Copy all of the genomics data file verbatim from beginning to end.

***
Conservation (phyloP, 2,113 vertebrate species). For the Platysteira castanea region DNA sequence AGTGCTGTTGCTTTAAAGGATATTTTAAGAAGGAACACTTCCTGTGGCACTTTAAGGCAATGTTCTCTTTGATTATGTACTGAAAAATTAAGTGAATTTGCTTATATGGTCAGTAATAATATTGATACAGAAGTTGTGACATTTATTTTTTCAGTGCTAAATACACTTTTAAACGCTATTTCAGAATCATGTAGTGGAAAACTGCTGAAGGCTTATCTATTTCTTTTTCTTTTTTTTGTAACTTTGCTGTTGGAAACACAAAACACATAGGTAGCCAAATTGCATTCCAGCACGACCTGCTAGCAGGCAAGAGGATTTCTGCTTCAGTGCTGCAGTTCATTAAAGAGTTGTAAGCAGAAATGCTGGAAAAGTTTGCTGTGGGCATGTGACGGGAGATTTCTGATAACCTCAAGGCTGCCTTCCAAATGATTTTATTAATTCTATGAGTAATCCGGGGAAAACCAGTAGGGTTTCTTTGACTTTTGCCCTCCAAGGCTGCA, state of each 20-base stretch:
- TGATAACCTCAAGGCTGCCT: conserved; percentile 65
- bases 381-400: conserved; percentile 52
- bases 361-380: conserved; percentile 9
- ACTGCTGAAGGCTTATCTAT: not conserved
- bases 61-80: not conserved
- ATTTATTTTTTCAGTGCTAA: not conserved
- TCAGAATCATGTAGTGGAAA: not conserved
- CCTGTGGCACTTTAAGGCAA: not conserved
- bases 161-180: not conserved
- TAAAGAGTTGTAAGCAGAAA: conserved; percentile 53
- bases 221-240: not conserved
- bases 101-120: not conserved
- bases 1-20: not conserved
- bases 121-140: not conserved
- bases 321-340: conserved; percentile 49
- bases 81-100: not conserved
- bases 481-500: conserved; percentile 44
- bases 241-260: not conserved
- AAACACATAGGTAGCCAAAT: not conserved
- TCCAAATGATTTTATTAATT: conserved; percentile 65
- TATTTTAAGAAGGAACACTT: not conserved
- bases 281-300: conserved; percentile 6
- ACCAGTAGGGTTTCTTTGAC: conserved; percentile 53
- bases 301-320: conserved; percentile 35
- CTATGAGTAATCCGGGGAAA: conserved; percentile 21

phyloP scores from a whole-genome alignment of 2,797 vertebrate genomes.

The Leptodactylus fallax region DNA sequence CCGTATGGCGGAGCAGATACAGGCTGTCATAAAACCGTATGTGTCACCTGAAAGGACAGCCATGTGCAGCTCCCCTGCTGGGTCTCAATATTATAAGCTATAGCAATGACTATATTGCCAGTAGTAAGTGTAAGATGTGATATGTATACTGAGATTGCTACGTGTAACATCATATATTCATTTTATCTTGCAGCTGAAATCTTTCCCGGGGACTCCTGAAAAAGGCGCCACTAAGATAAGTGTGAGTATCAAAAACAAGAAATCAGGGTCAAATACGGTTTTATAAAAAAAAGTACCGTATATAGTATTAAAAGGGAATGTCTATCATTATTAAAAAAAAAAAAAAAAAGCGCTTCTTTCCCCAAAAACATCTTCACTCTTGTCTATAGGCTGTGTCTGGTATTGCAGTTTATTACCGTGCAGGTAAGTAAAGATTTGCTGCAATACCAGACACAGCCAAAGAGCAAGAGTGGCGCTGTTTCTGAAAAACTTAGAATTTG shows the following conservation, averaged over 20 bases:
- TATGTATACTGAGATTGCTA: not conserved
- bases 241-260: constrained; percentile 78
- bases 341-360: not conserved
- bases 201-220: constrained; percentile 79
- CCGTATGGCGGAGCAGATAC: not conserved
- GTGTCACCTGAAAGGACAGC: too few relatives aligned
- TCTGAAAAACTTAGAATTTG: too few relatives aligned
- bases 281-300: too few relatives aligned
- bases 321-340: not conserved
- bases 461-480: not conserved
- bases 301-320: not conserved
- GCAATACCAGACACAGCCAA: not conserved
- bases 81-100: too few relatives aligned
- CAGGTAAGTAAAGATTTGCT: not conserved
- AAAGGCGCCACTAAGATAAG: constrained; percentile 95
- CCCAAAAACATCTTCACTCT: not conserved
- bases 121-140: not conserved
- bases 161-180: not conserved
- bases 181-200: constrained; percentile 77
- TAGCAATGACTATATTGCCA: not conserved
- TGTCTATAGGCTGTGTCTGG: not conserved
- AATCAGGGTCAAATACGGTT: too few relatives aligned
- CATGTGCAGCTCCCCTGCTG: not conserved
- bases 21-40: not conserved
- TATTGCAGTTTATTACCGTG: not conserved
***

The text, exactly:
Conservation (phyloP, 2,113 vertebrate species). For the Platysteira castanea region DNA sequence AGTGCTGTTGCTTTAAAGGATATTTTAAGAAGGAACACTTCCTGTGGCACTTTAAGGCAATGTTCTCTTTGATTATGTACTGAAAAATTAAGTGAATTTGCTTATATGGTCAGTAATAATATTGATACAGAAGTTGTGACATTTATTTTTTCAGTGCTAAATACACTTTTAAACGCTATTTCAGAATCATGTAGTGGAAAACTGCTGAAGGCTTATCTATTTCTTTTTCTTTTTTTTGTAACTTTGCTGTTGGAAACACAAAACACATAGGTAGCCAAATTGCATTCCAGCACGACCTGCTAGCAGGCAAGAGGATTTCTGCTTCAGTGCTGCAGTTCATTAAAGAGTTGTAAGCAGAAATGCTGGAAAAGTTTGCTGTGGGCATGTGACGGGAGATTTCTGATAACCTCAAGGCTGCCTTCCAAATGATTTTATTAATTCTATGAGTAATCCGGGGAAAACCAGTAGGGTTTCTTTGACTTTTGCCCTCCAAGGCTGCA, state of each 20-base stretch:
- TGATAACCTCAAGGCTGCCT: conserved; percentile 65
- bases 381-400: conserved; percentile 52
- bases 361-380: conserved; percentile 9
- ACTGCTGAAGGCTTATCTAT: not conserved
- bases 61-80: not conserved
- ATTTATTTTTTCAGTGCTAA: not conserved
- TCAGAATCATGTAGTGGAAA: not conserved
- CCTGTGGCACTTTAAGGCAA: not conserved
- bases 161-180: not conserved
- TAAAGAGTTGTAAGCAGAAA: conserved; percentile 53
- bases 221-240: not conserved
- bases 101-120: not conserved
- bases 1-20: not conserved
- bases 121-140: not conserved
- bases 321-340: conserved; percentile 49
- bases 81-100: not conserved
- bases 481-500: conserved; percentile 44
- bases 241-260: not conserved
- AAACACATAGGTAGCCAAAT: not conserved
- TCCAAATGATTTTATTAATT: conserved; percentile 65
- TATTTTAAGAAGGAACACTT: not conserved
- bases 281-300: conserved; percentile 6
- ACCAGTAGGGTTTCTTTGAC: conserved; percentile 53
- bases 301-320: conserved; percentile 35
- CTATGAGTAATCCGGGGAAA: conserved; percentile 21

phyloP scores from a whole-genome alignment of 2,797 vertebrate genomes.

The Leptodactylus fallax region DNA sequence CCGTATGGCGGAGCAGATACAGGCTGTCATAAAACCGTATGTGTCACCTGAAAGGACAGCCATGTGCAGCTCCCCTGCTGGGTCTCAATATTATAAGCTATAGCAATGACTATATTGCCAGTAGTAAGTGTAAGATGTGATATGTATACTGAGATTGCTACGTGTAACATCATATATTCATTTTATCTTGCAGCTGAAATCTTTCCCGGGGACTCCTGAAAAAGGCGCCACTAAGATAAGTGTGAGTATCAAAAACAAGAAATCAGGGTCAAATACGGTTTTATAAAAAAAAGTACCGTATATAGTATTAAAAGGGAATGTCTATCATTATTAAAAAAAAAAAAAAAAAGCGCTTCTTTCCCCAAAAACATCTTCACTCTTGTCTATAGGCTGTGTCTGGTATTGCAGTTTATTACCGTGCAGGTAAGTAAAGATTTGCTGCAATACCAGACACAGCCAAAGAGCAAGAGTGGCGCTGTTTCTGAAAAACTTAGAATTTG shows the following conservation, averaged over 20 bases:
- TATGTATACTGAGATTGCTA: not conserved
- bases 241-260: constrained; percentile 78
- bases 341-360: not conserved
- bases 201-220: constrained; percentile 79
- CCGTATGGCGGAGCAGATAC: not conserved
- GTGTCACCTGAAAGGACAGC: too few relatives aligned
- TCTGAAAAACTTAGAATTTG: too few relatives aligned
- bases 281-300: too few relatives aligned
- bases 321-340: not conserved
- bases 461-480: not conserved
- bases 301-320: not conserved
- GCAATACCAGACACAGCCAA: not conserved
- bases 81-100: too few relatives aligned
- CAGGTAAGTAAAGATTTGCT: not conserved
- AAAGGCGCCACTAAGATAAG: constrained; percentile 95
- CCCAAAAACATCTTCACTCT: not conserved
- bases 121-140: not conserved
- bases 161-180: not conserved
- bases 181-200: constrained; percentile 77
- TAGCAATGACTATATTGCCA: not conserved
- TGTCTATAGGCTGTGTCTGG: not conserved
- AATCAGGGTCAAATACGGTT: too few relatives aligned
- CATGTGCAGCTCCCCTGCTG: not conserved
- bases 21-40: not conserved
- TATTGCAGTTTATTACCGTG: not conserved